### list existing categories
```
{{#annotcat: list }} # lists all categories
{{#annotcat: list | top_cat }} # start with top_cat (which must have no parent)
{{#annotcat: list | parent_cat/child_cat }} # start list with node parent_cat/child_cat
```
## Nested or overlapping annotations: Examples
The vertical bars are used to supply a number of different arguments. Because annotations can be even nested or overlapping,
we need to add an identifier to be sure the start and endings are connected together correctly. For example:
```
Here is some {{#annot: comment1 | category1 | a}} more text
which has even {{#annot: comment2 | category2 | b}} overlapping
comments{{#annotend: a}}, which means we need {{#annotend: b}} to
connect start and ending of every comment.
```
Annotation (a) then contains:
```
more text
which has even overlapping
comments
```
while annotation (b) will contain this part of the WikiText:
```
overlapping
comments, which means we need
```
## display all annotations of a given page
To display all annotations on a page, just add
```
{{#annotlist:}}
```
somewhere in your Wikicode, preferably at the beginning or end of your page.
The output will be a sortable Wikitable which contains comment, category and
the extracted text.
# query annotations
To get specific annotations we are interested in, we need a small query language
which allow us to find a text passage in a page anywhere in the Wiki. Our goal is
to define the query language similar to the Semantic Media Wiki query language {{#ask:}}.
See the [SMW concepts](https://www.semantic-mediawiki.org/wiki/Help:Concepts)
**Example**: find all annotations
- with category `kat_parent1/kat_child1`
- but not `kat_parent2/kat_child2`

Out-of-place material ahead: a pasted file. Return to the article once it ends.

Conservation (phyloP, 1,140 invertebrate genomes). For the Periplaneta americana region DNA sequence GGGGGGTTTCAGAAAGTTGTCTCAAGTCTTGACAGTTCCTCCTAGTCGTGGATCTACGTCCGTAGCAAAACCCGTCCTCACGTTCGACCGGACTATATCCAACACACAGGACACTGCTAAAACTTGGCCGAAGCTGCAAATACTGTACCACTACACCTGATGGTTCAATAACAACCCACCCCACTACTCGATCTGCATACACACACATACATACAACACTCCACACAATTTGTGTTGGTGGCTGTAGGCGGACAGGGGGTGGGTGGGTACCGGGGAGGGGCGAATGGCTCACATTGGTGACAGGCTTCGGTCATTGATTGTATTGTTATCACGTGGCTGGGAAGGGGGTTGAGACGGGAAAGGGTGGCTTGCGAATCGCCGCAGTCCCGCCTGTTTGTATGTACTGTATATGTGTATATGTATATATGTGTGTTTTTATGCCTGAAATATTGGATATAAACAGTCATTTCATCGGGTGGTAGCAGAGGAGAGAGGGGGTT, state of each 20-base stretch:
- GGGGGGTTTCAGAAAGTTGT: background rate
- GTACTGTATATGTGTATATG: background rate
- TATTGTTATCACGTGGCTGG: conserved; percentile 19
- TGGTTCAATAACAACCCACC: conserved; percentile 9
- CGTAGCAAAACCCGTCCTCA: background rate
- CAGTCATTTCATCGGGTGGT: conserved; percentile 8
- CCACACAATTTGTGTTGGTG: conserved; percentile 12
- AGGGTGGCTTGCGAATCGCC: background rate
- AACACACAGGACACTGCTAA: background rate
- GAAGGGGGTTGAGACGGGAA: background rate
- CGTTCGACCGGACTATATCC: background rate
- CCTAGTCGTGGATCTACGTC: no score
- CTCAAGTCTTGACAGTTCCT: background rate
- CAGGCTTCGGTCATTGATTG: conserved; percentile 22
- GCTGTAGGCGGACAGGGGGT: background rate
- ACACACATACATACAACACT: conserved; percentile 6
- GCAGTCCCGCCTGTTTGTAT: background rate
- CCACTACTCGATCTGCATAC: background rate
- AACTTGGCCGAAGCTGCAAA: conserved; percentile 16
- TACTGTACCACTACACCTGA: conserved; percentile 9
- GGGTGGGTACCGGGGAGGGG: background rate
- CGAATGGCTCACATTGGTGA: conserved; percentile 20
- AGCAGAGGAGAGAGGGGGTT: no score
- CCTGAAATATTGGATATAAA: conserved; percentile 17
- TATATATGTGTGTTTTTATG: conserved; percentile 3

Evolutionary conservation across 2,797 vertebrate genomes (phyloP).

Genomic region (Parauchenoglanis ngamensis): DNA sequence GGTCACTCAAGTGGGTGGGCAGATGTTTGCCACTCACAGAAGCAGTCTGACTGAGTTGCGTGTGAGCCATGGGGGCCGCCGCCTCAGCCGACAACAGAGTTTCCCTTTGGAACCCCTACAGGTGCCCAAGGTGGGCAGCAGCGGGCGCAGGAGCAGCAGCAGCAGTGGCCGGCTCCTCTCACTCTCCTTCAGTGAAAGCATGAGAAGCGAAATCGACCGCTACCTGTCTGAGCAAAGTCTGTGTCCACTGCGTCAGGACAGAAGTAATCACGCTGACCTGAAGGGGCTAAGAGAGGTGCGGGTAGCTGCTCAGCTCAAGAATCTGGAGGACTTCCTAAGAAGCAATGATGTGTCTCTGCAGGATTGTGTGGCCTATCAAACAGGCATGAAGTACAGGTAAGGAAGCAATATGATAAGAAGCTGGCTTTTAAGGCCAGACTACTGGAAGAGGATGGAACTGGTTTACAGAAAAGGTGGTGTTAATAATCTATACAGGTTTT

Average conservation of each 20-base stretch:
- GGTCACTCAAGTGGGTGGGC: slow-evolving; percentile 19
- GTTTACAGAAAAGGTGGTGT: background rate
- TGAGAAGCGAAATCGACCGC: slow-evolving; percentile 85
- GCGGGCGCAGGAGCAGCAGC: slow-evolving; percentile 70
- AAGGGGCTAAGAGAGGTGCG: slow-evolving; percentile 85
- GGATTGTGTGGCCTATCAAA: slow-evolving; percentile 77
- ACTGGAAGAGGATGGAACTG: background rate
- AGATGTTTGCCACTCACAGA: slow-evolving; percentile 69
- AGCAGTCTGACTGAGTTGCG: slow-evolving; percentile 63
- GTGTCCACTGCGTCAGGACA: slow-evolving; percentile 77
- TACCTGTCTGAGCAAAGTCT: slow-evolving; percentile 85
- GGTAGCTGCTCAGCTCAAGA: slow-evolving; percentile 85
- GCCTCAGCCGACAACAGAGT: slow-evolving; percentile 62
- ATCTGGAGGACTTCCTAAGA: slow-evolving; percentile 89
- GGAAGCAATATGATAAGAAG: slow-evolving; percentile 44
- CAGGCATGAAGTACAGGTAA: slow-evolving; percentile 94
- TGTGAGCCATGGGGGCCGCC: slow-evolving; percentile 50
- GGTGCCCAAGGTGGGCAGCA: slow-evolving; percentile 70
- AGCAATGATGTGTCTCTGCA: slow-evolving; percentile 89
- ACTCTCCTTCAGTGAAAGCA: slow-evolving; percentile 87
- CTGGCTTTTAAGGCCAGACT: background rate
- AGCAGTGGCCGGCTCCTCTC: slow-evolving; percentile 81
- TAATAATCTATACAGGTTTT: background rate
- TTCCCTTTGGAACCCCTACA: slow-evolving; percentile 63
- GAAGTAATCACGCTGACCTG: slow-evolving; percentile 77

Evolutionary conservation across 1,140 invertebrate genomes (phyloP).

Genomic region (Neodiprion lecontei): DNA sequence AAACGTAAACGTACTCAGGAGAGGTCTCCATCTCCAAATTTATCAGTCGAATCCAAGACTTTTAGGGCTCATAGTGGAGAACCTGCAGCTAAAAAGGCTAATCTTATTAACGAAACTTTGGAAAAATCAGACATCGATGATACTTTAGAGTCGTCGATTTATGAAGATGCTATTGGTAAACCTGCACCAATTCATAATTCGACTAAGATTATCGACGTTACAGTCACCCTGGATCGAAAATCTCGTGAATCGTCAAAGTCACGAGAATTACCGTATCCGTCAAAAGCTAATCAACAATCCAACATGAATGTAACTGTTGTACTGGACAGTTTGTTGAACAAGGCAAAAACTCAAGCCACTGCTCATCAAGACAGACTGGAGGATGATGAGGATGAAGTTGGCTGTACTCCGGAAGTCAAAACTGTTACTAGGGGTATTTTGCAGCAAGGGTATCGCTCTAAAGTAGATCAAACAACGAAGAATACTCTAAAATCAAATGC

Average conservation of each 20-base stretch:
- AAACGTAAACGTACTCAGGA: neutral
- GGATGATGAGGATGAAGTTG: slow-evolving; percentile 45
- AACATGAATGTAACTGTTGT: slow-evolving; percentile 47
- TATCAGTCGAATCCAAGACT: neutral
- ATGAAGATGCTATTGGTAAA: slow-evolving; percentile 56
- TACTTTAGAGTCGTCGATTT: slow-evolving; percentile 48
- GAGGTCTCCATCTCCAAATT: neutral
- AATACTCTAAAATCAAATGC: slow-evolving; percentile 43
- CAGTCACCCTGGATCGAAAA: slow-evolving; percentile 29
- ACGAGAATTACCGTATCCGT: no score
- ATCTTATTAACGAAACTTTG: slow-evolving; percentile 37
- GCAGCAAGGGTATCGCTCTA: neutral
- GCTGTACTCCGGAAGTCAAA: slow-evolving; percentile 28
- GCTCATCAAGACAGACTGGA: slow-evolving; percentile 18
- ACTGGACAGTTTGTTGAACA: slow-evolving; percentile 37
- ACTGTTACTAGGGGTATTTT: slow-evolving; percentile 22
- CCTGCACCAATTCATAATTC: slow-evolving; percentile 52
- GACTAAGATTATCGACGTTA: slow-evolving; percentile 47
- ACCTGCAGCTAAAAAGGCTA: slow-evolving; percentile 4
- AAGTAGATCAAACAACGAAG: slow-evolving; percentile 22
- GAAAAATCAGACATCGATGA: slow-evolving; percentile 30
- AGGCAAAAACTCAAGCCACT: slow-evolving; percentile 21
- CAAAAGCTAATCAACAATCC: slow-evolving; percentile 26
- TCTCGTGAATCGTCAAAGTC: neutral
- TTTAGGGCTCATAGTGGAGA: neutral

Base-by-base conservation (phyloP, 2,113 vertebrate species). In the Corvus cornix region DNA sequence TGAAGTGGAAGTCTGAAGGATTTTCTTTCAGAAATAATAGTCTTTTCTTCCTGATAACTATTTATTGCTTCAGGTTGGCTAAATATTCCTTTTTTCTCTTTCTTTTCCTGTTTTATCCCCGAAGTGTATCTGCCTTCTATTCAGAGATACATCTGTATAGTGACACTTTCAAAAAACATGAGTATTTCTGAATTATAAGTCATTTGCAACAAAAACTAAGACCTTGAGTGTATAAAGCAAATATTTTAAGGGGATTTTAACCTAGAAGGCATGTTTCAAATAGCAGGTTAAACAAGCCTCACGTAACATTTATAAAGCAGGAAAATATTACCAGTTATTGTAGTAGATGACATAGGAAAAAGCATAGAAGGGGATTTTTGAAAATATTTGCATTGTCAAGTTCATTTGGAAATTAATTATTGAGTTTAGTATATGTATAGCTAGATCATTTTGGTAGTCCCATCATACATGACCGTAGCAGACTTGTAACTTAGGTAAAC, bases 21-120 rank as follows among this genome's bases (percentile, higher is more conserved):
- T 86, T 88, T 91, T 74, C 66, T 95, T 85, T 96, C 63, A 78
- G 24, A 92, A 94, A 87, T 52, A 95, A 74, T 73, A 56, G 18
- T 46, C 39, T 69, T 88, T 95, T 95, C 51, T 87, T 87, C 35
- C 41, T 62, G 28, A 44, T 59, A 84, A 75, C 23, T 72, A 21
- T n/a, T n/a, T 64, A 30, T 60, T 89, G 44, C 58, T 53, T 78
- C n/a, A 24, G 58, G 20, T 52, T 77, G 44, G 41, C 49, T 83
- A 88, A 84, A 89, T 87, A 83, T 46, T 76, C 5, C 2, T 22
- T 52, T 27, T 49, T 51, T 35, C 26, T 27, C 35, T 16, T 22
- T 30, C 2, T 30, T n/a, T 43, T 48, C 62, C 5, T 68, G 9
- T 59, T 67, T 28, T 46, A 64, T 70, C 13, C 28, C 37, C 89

- comment contains either «comment1» or «comment2»
- wiki_text contains the word «bla»
```
{{#annotask:
[[category:kat_parent1/kat_child1]]
[[category!:kat_parent2/kat_child2]]
[[comment:comment1, comment2]]
[[wiki_text~:*bla*]]
}}
```
The result should be a sortable table containing the following data:
```link to page and section | comment | category | wiki_text```
**Problem**: how to provide a deep link, not just to the page but to the right paragraph which was annotated.
**Possible Solutions**:
- Maybe search for the text?
- Can we add a unique ID to the function hook? Difficult.
- We now start_char and end_char in the source. Maybe we can add a marker at the given spots?
- we should always include the next previous title to the annotation. We then could use this title to add an anchor to the URL and thus be redirected to the right paragraph.
```
[[category:kat_parent1/kat_child1]] # this and all categories below
[[category:kat_parent1/kat_child1 || kat_parent2/kat_child2]] # OR
[[category:kat_parent1/kat_child1 && kat_parent2/kat_child2]] # AND
[[category!:kat_parent1/kat_child1 ]] # category is NOT kat_parent1/kat_child1
[[wikitext~*anything*]] # wikitext LIKE %anything%
[[wikitext!~*anything*]] # wikitext NOT LIKE %anything%
> and <: "greater than" and "less than"
≥ and ≤: "greater than or equal" and "less than or equal"
!: "not" ("unequal")
~: «like» comparison for strings
!~: «not like» comparison for strings
?: match any single character
```